Ludwig van Beethoven was completely deaf when he composed his ninth symphony.
The Symphony No. 9 in D minor, Op. 125 "Choral" is the last complete symphony composed by Ludwig van Beethoven. Completed in 1824, the choral Ninth Symphony is one of the best known works of the Western repertoire, considered both an icon and a forefather of Romantic music, and one of Beethoven's greatest masterpieces.
Symphony No. 9 incorporates part of An die Freude ("Ode to Joy"), a poem by Friedrich Schiller written in 1785 (first published in 1786 in the poet's own literary journal, Thalia), with text sung by soloists and a chorus in the last movement. It is the first example of a major composer using the human voice on the same level with instruments in a symphony, creating a work of a grand scope that set the tone for the Romantic symphonic form.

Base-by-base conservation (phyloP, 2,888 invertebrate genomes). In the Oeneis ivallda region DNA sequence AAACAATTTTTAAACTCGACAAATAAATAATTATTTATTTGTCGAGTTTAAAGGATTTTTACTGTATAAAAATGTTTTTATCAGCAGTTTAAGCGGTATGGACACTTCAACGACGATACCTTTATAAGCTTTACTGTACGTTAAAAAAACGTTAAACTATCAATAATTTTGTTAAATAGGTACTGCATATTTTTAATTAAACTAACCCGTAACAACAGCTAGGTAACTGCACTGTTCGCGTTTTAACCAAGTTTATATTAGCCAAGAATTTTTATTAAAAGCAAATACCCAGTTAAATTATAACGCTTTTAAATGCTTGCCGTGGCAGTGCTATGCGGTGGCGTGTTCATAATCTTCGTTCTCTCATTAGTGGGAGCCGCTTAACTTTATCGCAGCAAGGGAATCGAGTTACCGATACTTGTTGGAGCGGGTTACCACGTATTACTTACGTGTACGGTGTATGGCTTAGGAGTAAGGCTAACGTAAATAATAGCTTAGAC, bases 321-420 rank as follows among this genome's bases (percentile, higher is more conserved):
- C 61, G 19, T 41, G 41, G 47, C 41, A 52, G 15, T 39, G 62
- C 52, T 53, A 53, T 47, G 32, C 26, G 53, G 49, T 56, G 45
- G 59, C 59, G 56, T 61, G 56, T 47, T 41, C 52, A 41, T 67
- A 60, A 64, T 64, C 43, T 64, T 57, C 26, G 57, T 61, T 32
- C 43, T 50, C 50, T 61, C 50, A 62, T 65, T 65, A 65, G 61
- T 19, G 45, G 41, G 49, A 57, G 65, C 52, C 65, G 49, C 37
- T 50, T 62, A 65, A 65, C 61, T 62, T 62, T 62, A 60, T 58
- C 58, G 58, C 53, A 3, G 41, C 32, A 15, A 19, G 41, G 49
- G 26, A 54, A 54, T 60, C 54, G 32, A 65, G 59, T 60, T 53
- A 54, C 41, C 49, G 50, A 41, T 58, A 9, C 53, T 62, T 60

Beethoven's Symphony No. 9 plays a prominent cultural role in the world today. In particular, the music from the fourth movement (Ode to Joy) was rearranged by Herbert von Karajan into what is now called the Anthem of Europe. Further testament to its prominence is that an original manuscript of this work sold in 2003 for $3.3 million USD at Sotheby's, London. Stephen Roe, the head of Sotheby's manuscripts department, described the symphony as "one of the highest achievements of man, ranking alongside Shakespeare’s Hamlet and King Lear."
Text courtesy: wikipedia.com